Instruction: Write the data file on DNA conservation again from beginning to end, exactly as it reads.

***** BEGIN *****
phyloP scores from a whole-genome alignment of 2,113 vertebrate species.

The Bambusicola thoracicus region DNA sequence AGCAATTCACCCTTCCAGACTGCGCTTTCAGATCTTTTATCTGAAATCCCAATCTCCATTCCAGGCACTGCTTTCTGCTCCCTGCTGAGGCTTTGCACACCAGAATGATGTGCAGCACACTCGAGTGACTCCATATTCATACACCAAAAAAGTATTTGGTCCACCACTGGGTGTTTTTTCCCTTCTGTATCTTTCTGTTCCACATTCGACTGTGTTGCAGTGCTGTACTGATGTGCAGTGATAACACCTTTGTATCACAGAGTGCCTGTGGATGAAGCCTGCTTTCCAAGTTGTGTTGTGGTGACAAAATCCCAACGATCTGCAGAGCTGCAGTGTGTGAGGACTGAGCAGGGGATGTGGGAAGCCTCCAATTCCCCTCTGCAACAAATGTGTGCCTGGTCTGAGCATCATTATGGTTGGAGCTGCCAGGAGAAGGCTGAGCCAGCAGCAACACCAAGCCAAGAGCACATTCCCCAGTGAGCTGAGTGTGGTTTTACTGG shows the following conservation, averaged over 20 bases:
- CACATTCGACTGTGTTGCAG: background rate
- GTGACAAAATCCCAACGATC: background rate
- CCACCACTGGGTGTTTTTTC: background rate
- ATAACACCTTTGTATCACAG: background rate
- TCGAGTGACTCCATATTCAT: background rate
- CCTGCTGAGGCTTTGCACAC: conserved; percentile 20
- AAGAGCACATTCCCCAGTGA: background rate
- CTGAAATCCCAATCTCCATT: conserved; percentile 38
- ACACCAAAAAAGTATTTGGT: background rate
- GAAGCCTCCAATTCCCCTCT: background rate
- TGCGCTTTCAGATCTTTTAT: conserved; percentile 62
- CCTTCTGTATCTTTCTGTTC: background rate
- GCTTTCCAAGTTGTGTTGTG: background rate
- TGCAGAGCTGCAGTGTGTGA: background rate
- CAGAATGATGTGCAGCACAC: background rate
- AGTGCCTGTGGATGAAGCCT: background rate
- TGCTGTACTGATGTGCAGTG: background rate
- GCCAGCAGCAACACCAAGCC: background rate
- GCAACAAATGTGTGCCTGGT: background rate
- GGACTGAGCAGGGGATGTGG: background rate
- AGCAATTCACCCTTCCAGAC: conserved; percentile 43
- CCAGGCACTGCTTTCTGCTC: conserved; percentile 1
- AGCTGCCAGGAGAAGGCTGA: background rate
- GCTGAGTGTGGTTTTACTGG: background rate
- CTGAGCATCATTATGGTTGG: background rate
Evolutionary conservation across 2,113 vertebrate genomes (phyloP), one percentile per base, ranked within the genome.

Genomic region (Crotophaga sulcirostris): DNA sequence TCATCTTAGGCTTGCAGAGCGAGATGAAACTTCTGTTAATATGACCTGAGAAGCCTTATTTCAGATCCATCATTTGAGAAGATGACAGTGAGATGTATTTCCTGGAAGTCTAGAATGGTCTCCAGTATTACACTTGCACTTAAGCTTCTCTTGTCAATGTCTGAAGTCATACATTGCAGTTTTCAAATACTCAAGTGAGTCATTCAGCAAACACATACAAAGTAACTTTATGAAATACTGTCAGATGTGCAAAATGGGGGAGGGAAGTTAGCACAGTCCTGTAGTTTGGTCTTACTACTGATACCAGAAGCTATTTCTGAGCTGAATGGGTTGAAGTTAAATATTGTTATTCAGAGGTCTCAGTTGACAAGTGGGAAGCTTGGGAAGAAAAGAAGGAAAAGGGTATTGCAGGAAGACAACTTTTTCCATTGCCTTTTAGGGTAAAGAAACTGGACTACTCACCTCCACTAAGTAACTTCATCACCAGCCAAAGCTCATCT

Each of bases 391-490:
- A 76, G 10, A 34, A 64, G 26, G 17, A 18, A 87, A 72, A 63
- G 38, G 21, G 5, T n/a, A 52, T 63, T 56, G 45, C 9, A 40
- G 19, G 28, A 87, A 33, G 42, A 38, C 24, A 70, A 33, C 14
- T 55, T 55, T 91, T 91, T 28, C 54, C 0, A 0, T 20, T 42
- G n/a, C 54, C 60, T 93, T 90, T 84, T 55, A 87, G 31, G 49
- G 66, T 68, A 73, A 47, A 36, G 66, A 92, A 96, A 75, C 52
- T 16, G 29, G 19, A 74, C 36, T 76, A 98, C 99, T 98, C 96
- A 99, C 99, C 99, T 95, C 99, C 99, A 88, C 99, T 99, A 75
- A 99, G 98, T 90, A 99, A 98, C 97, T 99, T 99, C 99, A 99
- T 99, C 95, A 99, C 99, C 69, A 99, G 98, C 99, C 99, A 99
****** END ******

phyloP scores from a whole-genome alignment of 2,113 vertebrate species.

The Bambusicola thoracicus region DNA sequence AGCAATTCACCCTTCCAGACTGCGCTTTCAGATCTTTTATCTGAAATCCCAATCTCCATTCCAGGCACTGCTTTCTGCTCCCTGCTGAGGCTTTGCACACCAGAATGATGTGCAGCACACTCGAGTGACTCCATATTCATACACCAAAAAAGTATTTGGTCCACCACTGGGTGTTTTTTCCCTTCTGTATCTTTCTGTTCCACATTCGACTGTGTTGCAGTGCTGTACTGATGTGCAGTGATAACACCTTTGTATCACAGAGTGCCTGTGGATGAAGCCTGCTTTCCAAGTTGTGTTGTGGTGACAAAATCCCAACGATCTGCAGAGCTGCAGTGTGTGAGGACTGAGCAGGGGATGTGGGAAGCCTCCAATTCCCCTCTGCAACAAATGTGTGCCTGGTCTGAGCATCATTATGGTTGGAGCTGCCAGGAGAAGGCTGAGCCAGCAGCAACACCAAGCCAAGAGCACATTCCCCAGTGAGCTGAGTGTGGTTTTACTGG shows the following conservation, averaged over 20 bases:
- CACATTCGACTGTGTTGCAG: background rate
- GTGACAAAATCCCAACGATC: background rate
- CCACCACTGGGTGTTTTTTC: background rate
- ATAACACCTTTGTATCACAG: background rate
- TCGAGTGACTCCATATTCAT: background rate
- CCTGCTGAGGCTTTGCACAC: conserved; percentile 20
- AAGAGCACATTCCCCAGTGA: background rate
- CTGAAATCCCAATCTCCATT: conserved; percentile 38
- ACACCAAAAAAGTATTTGGT: background rate
- GAAGCCTCCAATTCCCCTCT: background rate
- TGCGCTTTCAGATCTTTTAT: conserved; percentile 62
- CCTTCTGTATCTTTCTGTTC: background rate
- GCTTTCCAAGTTGTGTTGTG: background rate
- TGCAGAGCTGCAGTGTGTGA: background rate
- CAGAATGATGTGCAGCACAC: background rate
- AGTGCCTGTGGATGAAGCCT: background rate
- TGCTGTACTGATGTGCAGTG: background rate
- GCCAGCAGCAACACCAAGCC: background rate
- GCAACAAATGTGTGCCTGGT: background rate
- GGACTGAGCAGGGGATGTGG: background rate
- AGCAATTCACCCTTCCAGAC: conserved; percentile 43
- CCAGGCACTGCTTTCTGCTC: conserved; percentile 1
- AGCTGCCAGGAGAAGGCTGA: background rate
- GCTGAGTGTGGTTTTACTGG: background rate
- CTGAGCATCATTATGGTTGG: background rate
Evolutionary conservation across 2,113 vertebrate genomes (phyloP), one percentile per base, ranked within the genome.

Genomic region (Crotophaga sulcirostris): DNA sequence TCATCTTAGGCTTGCAGAGCGAGATGAAACTTCTGTTAATATGACCTGAGAAGCCTTATTTCAGATCCATCATTTGAGAAGATGACAGTGAGATGTATTTCCTGGAAGTCTAGAATGGTCTCCAGTATTACACTTGCACTTAAGCTTCTCTTGTCAATGTCTGAAGTCATACATTGCAGTTTTCAAATACTCAAGTGAGTCATTCAGCAAACACATACAAAGTAACTTTATGAAATACTGTCAGATGTGCAAAATGGGGGAGGGAAGTTAGCACAGTCCTGTAGTTTGGTCTTACTACTGATACCAGAAGCTATTTCTGAGCTGAATGGGTTGAAGTTAAATATTGTTATTCAGAGGTCTCAGTTGACAAGTGGGAAGCTTGGGAAGAAAAGAAGGAAAAGGGTATTGCAGGAAGACAACTTTTTCCATTGCCTTTTAGGGTAAAGAAACTGGACTACTCACCTCCACTAAGTAACTTCATCACCAGCCAAAGCTCATCT

Each of bases 391-490:
- A 76, G 10, A 34, A 64, G 26, G 17, A 18, A 87, A 72, A 63
- G 38, G 21, G 5, T n/a, A 52, T 63, T 56, G 45, C 9, A 40
- G 19, G 28, A 87, A 33, G 42, A 38, C 24, A 70, A 33, C 14
- T 55, T 55, T 91, T 91, T 28, C 54, C 0, A 0, T 20, T 42
- G n/a, C 54, C 60, T 93, T 90, T 84, T 55, A 87, G 31, G 49
- G 66, T 68, A 73, A 47, A 36, G 66, A 92, A 96, A 75, C 52
- T 16, G 29, G 19, A 74, C 36, T 76, A 98, C 99, T 98, C 96
- A 99, C 99, C 99, T 95, C 99, C 99, A 88, C 99, T 99, A 75
- A 99, G 98, T 90, A 99, A 98, C 97, T 99, T 99, C 99, A 99
- T 99, C 95, A 99, C 99, C 69, A 99, G 98, C 99, C 99, A 99